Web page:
Back in 1941, Captain America punched Hitler on the cover of a comic book. Last week, Superman was working for the Fuhrer in one. Could that possibly end well?
Spoilers follow for The Multiversity: Mastermen #1
Written by Grant Morrison and pencilled by Jim Lee, The Multiversity: Mastermen #1 is the latest chapter of a multiversal crossover spanning several DC Comics realities. This issue opens up with Adolf Hitler in a bathroom stall with a comic book. His bowel movements get interrupted by news that Nazi scientists have discovered an indestructible baby and rocket. This is the ubermensch that Hitler has been waiting for and the key to world domination.
Mastermen brushes up against the idea of Superman being an almost-religious figure. He wasn't consciously modeled on Moses or Jesus when Jerry Siegel and Joe Shuster created him in the 1930s but his origin story still mirrors the tales of divinely anointed men throughout the ages. He comes from the sky, is reared by plain folk and goes on to thwart injustice with his gifts. But that altruistic behavior depends on where baby Kal-El's rocket lands. In The Multiversity: Mastermen #1, it touches down in WWII-era Germany.
The issue mostly takes place in an alternate present-day, 60 years after the Nazis have taken over the world. The Kryptonian has grown into a costumed figure named Overman. He leads a ruthless version of the Justice League called the New Reichsmen, complete with a sadistic Batman analogue called Leatherwing and a blond Amazon/valkyrie hybrid Brunnhilde. They face a superpowered resistance movement led by Uncle Sam—who's been a DC superhero for decades in the form of the spirit of America—as a challenge to Germania's rule.
Superman stands for power, yes, but he's also a symbol of compassion. Inherent to the Superman myth is the idea that he chooses to embrace humanity and not hover above it. The most interesting thing about Grant Morrison's take on a Nazi Superman is how that part of the character's make-up seems to bubble up despite decades of Third Reich indoctrination.
Overman is plagued by guilt. Even though it's hinted that the worst concentration camp atrocities happened while he was off-planet, the cruel world order in this reality wouldn't have happened without his help. If Superman stood apolitically for mankind's loftiest ideals, then Overman stands for might-makes-right political expedience and the sweeping of painful histories under the rug as long as the "right" people are in charge.
"These enemies rise from the shame of our past," Overman tells the New Reichsmen as they discuss the first attack by Uncle Sam and his rebels. Leatherwing invokes the callous logic heard in post-war Germany: "I'm not ashamed of anything. That happened decades ago, before I was born. My family had good reasons for everything it did." After they capture one of Uncle Sam's Freedom Fighter allies, the Reichsmen torture him to try and get information. None of this sits well with Overman, who can't quite convince himself he's on the side that's right. "That mountain of dead..." he wonders. "What if we deserve this?" In the penultimate exchange between Uncle Sam and Overman, the spirit of America asserts that they'll win because they have something to believe in. Like his mainline counterpart, Overman probably never gets tired, but it seems as if the Kryptonite that weakens Overman is guilt.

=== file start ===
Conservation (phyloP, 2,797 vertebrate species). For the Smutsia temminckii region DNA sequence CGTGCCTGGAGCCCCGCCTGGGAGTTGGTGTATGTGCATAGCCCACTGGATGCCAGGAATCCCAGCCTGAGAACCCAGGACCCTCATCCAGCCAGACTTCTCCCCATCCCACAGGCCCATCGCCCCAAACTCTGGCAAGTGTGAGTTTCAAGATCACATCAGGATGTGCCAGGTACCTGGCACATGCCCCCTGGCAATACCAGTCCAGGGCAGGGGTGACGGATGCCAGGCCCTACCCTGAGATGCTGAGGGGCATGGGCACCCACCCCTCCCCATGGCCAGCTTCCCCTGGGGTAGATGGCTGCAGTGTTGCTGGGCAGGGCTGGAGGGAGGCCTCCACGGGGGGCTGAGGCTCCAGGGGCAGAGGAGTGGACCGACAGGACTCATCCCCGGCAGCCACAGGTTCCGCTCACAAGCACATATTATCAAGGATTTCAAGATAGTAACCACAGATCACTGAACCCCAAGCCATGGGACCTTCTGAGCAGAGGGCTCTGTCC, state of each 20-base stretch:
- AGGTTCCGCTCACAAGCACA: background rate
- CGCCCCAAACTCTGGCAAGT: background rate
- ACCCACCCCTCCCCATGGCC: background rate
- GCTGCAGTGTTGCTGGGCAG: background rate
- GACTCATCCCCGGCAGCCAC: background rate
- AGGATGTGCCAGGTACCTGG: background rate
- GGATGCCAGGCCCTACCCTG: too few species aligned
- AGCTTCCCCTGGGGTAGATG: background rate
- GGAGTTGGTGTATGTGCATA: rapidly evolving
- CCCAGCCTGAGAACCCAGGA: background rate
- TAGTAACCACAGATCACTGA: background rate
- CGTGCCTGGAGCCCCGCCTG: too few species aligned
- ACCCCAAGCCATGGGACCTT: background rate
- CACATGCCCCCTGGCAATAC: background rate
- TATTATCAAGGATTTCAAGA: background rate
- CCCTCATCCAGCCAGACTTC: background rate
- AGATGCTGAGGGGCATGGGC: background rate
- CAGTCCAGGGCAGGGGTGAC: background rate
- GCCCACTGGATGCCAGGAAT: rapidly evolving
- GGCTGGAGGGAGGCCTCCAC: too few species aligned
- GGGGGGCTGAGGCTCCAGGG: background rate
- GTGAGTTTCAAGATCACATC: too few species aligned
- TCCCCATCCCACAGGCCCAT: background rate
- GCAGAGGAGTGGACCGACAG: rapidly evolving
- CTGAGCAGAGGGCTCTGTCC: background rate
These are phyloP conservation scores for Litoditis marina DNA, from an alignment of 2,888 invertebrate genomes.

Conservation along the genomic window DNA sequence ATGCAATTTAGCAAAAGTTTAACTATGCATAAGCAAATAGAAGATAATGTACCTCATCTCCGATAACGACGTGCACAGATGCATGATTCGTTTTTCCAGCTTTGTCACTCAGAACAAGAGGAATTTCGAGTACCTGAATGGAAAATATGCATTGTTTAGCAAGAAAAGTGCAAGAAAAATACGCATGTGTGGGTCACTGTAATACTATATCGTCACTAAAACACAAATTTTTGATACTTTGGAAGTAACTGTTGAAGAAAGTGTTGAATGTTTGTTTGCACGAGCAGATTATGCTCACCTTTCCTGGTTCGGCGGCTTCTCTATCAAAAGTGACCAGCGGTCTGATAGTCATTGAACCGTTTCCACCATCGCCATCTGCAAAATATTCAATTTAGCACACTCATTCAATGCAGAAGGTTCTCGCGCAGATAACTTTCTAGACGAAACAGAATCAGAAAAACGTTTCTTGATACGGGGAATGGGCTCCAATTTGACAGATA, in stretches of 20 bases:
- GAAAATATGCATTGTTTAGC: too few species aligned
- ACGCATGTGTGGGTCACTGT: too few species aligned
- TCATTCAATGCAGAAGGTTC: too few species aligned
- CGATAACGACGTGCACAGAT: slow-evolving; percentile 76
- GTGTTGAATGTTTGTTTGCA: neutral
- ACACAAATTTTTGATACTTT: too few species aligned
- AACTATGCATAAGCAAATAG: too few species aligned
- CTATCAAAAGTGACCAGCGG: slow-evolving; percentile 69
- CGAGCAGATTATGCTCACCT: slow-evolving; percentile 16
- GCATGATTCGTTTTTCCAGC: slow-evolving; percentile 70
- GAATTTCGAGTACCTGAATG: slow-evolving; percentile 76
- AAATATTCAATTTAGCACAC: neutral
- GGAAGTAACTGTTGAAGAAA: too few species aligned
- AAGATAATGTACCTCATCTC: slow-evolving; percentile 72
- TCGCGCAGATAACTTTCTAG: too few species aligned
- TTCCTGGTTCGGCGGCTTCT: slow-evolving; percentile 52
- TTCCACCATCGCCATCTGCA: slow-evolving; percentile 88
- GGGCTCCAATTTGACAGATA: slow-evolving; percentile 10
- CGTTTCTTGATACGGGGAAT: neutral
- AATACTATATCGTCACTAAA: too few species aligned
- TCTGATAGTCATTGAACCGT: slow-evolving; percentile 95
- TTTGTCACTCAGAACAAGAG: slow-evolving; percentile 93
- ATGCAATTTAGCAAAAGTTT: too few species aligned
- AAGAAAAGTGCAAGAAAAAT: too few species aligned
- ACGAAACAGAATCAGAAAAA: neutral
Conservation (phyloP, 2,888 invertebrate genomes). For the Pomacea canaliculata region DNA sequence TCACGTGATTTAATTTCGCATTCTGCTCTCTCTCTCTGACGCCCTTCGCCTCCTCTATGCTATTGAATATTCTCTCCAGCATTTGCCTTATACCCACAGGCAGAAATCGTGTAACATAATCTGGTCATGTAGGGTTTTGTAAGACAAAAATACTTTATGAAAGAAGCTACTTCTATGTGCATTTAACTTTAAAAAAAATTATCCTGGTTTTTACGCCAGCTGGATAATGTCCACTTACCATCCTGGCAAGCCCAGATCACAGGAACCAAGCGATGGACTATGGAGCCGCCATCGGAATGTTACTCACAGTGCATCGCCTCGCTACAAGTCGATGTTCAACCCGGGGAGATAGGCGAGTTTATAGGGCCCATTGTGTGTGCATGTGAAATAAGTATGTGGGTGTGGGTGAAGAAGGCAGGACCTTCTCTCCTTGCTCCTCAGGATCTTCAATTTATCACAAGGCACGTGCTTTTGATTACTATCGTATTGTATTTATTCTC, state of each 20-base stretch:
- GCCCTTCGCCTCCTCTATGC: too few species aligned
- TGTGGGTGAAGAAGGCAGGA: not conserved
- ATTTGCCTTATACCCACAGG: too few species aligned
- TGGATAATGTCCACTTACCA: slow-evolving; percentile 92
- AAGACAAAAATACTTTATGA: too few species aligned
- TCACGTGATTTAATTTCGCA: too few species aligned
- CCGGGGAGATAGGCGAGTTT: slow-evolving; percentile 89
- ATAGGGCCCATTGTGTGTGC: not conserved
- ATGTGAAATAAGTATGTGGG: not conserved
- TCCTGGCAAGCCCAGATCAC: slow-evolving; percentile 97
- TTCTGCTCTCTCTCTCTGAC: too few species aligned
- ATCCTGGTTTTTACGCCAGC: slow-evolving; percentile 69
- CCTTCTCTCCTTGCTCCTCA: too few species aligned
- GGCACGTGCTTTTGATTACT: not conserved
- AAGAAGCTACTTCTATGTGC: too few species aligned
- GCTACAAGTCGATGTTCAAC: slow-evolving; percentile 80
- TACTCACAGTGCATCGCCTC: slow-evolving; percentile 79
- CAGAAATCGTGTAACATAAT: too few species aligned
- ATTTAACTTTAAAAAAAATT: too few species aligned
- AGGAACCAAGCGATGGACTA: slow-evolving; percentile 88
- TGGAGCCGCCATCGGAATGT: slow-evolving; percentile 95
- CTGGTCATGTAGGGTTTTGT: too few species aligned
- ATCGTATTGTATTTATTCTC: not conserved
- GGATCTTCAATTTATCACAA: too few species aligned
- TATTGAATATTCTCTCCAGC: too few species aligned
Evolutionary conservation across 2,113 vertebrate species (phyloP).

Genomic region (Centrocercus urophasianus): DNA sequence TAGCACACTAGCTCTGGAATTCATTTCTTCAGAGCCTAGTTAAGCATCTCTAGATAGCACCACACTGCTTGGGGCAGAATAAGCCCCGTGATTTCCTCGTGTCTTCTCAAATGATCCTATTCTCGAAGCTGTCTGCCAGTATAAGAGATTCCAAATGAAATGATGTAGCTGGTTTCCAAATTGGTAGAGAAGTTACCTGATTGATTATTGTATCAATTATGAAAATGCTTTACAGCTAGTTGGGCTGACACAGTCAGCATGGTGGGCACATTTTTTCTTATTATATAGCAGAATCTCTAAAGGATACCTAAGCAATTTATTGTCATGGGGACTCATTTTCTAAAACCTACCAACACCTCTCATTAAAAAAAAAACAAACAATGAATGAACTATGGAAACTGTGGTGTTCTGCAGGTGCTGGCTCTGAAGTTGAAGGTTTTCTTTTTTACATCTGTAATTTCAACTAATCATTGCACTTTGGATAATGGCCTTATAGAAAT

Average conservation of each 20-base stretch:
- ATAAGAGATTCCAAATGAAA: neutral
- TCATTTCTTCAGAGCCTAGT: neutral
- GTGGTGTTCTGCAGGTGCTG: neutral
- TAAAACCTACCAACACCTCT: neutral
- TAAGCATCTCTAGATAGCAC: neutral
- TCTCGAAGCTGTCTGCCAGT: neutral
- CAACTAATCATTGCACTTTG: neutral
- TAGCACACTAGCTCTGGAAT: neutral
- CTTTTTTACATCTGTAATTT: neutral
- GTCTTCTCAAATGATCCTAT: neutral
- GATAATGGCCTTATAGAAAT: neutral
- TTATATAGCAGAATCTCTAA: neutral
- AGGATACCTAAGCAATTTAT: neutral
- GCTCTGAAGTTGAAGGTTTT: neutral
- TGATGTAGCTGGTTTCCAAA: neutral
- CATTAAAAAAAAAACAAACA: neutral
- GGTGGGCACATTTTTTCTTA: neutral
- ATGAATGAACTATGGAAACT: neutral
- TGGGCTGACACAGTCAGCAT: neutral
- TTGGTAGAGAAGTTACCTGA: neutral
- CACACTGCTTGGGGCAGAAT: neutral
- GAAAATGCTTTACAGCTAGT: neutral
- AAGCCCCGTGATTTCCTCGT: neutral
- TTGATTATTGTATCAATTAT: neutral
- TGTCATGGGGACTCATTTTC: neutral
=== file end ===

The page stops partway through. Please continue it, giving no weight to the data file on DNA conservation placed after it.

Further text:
Part of the reason that comic books are so woven into American culture is because they were born during a time when the country was pulling itself out of economic crisis and into a global conflict. We've seen Superman, Batman and Wonder Woman rally readers to the war effort, discredit the Ku Klux Klan and champion equal rights for women. The symbolic power of superhero characters is part of their appeal. We can tell ourselves that the punching and explosions happen for good reasons, to act as ballast for messages about how to make things better for the many instead of the few. They are meant to counter the ideologies that are the opposite of our ideals, not surrender to them. In this comic, Morrison wonders what would happen if our greatest superhero was raised by them, raised by one of those enemy ideologies. Could truth and justice still find a way? Spoiler: No.
Mastermen isn't not as gleeful as Red Son, a 2003 story where Superman was a Stalinist super-strongman. That interpretation found its fun in character re-inventions and a wonky, time-loop ending. Mastermen is much more dour. The empire Overman rules is built on a toxic foundation and, as the tragic ending of this one-shot suggests, he can't save the world when he's unable to truly represent the best in all of humanity.
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